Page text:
Nrama: You started comics working alone, then found friends to work with like Jimmy Palmiotti, then went to working out of Marvel, then back to working all over the place. What's it like physically working shoulder-to-shoulder in some cases with other people doing comics, five days a week, once again?
Quesada: It’s not like I ever stopped, I just had to bifurcate my time between working in comics with working with incredibly talented folk in other mediums which isn't all that different. That said, comics is where I cut my teeth so it’s like putting on my most comfortable clothes. I guess the biggest difference is that comics offers an immediacy that you don’t get in other industries.
You can work on a TV show for months and then have to wait a year to see it hit screens, or worse yet, spend a ton of time working on something that never goes beyond the pilot or test phase. Comics are turnkey, the time between the spark of an idea to the time it hits the stands is minuscule when compared to the rest of the entertainment world aside from news, sports and talk shows, and I’ve always personally gravitated to that aspect of it. I hate waiting for my endorphin rush.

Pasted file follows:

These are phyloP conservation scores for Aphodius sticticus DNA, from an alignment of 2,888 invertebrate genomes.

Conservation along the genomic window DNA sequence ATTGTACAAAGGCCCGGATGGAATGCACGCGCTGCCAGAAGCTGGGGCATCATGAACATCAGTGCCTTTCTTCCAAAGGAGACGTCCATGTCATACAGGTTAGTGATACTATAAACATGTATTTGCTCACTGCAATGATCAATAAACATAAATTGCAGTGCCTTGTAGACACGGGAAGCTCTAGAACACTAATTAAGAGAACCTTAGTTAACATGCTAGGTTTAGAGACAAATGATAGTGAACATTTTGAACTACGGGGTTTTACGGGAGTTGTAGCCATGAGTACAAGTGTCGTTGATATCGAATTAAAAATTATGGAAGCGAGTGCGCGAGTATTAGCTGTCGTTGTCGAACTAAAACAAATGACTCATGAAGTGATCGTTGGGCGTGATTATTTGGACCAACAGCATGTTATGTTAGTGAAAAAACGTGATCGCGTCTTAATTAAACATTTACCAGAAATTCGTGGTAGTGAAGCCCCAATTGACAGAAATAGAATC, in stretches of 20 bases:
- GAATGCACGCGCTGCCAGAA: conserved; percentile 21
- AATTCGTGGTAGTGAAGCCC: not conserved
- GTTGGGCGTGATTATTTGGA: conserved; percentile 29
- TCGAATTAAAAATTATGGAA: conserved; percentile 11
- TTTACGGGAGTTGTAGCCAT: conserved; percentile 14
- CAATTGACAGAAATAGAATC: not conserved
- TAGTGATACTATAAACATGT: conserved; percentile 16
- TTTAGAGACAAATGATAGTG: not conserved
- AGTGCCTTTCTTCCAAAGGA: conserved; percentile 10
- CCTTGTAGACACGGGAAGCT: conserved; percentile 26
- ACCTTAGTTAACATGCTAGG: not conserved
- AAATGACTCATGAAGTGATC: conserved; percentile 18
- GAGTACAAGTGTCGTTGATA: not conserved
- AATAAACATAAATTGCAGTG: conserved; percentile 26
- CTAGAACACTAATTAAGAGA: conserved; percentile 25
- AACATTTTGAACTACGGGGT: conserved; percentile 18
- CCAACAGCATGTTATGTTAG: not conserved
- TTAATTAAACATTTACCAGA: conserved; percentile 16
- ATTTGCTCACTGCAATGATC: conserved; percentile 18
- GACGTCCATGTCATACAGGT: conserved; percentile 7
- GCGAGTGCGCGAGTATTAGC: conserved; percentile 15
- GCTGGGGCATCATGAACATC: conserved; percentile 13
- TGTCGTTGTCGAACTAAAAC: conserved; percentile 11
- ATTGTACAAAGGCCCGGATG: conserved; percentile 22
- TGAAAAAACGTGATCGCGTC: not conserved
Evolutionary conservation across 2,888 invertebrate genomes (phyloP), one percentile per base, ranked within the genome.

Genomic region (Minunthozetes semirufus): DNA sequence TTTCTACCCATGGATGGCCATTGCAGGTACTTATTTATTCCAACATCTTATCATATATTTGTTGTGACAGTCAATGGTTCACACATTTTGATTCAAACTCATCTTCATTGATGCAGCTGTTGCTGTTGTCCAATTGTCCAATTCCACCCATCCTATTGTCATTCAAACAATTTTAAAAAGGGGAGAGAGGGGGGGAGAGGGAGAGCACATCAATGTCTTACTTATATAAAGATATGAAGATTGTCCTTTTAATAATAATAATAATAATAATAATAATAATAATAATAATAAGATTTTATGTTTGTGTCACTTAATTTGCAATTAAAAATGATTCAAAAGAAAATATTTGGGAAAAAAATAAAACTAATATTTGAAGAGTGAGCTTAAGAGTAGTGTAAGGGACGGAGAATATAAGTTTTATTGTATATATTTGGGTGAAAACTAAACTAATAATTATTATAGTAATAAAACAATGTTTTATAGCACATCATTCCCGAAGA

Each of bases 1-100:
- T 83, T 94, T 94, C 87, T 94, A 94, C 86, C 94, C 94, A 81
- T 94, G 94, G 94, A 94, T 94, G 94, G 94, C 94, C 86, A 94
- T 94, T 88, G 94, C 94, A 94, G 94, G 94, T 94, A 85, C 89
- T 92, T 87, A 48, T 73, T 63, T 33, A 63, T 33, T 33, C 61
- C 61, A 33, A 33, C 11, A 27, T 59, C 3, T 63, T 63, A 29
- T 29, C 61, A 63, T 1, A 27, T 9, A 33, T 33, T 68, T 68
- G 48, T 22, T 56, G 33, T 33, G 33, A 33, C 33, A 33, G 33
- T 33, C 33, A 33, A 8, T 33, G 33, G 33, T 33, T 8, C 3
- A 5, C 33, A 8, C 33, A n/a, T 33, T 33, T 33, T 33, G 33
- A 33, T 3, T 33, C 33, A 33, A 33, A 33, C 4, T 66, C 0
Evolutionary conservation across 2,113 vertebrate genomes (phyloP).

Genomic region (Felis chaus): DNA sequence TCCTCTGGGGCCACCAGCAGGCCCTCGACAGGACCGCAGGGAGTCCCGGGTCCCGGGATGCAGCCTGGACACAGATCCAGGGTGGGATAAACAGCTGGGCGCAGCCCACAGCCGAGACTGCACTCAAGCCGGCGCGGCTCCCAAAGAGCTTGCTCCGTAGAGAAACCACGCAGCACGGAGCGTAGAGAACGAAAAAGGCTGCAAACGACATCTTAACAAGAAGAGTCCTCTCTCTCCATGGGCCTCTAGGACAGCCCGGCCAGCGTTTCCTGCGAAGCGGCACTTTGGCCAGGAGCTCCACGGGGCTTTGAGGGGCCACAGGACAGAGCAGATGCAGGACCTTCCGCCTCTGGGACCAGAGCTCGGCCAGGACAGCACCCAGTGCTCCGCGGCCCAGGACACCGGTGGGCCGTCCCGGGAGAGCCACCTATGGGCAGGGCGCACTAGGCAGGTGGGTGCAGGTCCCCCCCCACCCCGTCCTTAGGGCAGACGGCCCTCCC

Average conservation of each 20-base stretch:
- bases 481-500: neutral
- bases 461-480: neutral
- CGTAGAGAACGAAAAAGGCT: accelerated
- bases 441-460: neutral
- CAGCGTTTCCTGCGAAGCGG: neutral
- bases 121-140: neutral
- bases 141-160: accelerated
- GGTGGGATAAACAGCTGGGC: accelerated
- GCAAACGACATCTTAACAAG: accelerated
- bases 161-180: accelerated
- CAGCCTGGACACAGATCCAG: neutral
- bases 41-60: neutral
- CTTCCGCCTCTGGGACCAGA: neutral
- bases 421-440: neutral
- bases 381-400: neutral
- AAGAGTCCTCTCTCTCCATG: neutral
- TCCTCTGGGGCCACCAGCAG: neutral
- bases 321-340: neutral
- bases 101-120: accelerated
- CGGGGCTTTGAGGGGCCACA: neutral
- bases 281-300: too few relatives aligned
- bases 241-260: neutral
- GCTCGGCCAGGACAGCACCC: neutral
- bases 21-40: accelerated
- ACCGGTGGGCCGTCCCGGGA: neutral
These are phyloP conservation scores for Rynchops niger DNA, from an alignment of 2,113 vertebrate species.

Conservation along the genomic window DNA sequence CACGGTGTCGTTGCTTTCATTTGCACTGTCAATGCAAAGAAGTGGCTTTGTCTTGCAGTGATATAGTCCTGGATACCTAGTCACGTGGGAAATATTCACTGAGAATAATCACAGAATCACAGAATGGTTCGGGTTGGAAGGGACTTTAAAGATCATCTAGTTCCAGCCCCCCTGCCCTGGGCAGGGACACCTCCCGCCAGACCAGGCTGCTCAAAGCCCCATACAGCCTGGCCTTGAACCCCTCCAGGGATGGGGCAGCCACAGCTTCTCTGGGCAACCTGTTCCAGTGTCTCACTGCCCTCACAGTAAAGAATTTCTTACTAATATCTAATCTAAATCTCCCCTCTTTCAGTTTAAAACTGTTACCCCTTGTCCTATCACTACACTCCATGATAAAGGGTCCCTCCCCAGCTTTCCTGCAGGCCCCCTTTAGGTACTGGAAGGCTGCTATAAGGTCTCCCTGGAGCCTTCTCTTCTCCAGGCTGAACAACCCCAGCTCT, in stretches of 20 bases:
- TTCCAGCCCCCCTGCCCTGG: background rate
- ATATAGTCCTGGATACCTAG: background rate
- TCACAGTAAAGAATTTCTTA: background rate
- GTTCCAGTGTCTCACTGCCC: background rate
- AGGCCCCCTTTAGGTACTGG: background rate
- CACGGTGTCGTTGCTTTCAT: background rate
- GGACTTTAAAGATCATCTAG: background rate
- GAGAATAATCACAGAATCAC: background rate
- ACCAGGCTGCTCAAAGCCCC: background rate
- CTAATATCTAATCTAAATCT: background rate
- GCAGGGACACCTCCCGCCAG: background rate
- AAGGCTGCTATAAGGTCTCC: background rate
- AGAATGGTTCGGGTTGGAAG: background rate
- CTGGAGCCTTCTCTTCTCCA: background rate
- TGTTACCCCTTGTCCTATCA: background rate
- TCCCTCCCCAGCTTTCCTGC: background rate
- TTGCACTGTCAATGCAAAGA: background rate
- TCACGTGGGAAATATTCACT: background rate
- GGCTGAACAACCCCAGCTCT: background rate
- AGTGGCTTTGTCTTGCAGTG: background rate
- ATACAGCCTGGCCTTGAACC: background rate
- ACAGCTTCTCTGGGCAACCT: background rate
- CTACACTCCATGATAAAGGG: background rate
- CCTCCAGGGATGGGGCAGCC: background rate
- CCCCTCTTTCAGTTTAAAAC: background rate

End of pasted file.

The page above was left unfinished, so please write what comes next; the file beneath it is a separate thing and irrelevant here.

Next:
Nrama: Marvel editorial is in the middle of a renewal process, with C.B. Cebulski taking over for Axel Alonso and you said to be taking a more active role in certain areas. Meanwhile, Jordan D. White is taking over the X-titles, Mark Paniccia is now handling Star Wars, and you have Tom Brevoort once again editing a Fantastic Four book. How would you describe this new editorial page-turn C.B. and others are doing now, big picture?
Quesada: I describe it as simply business as usual. Change, creatively and editorially, is a constant in comics or any entertainment media, especially when you’re dealing with iconic properties that have been around for decades. That said, I’m incredibly excited to see what C.B.’s tenure brings as well as anxious to see what Jordan does with X-Men and Mark with Star Wars. And that young up-and-comer Brevoort is someone to definitely keep an eye on, I think that kid’s going places, but he really needs to shave that beard.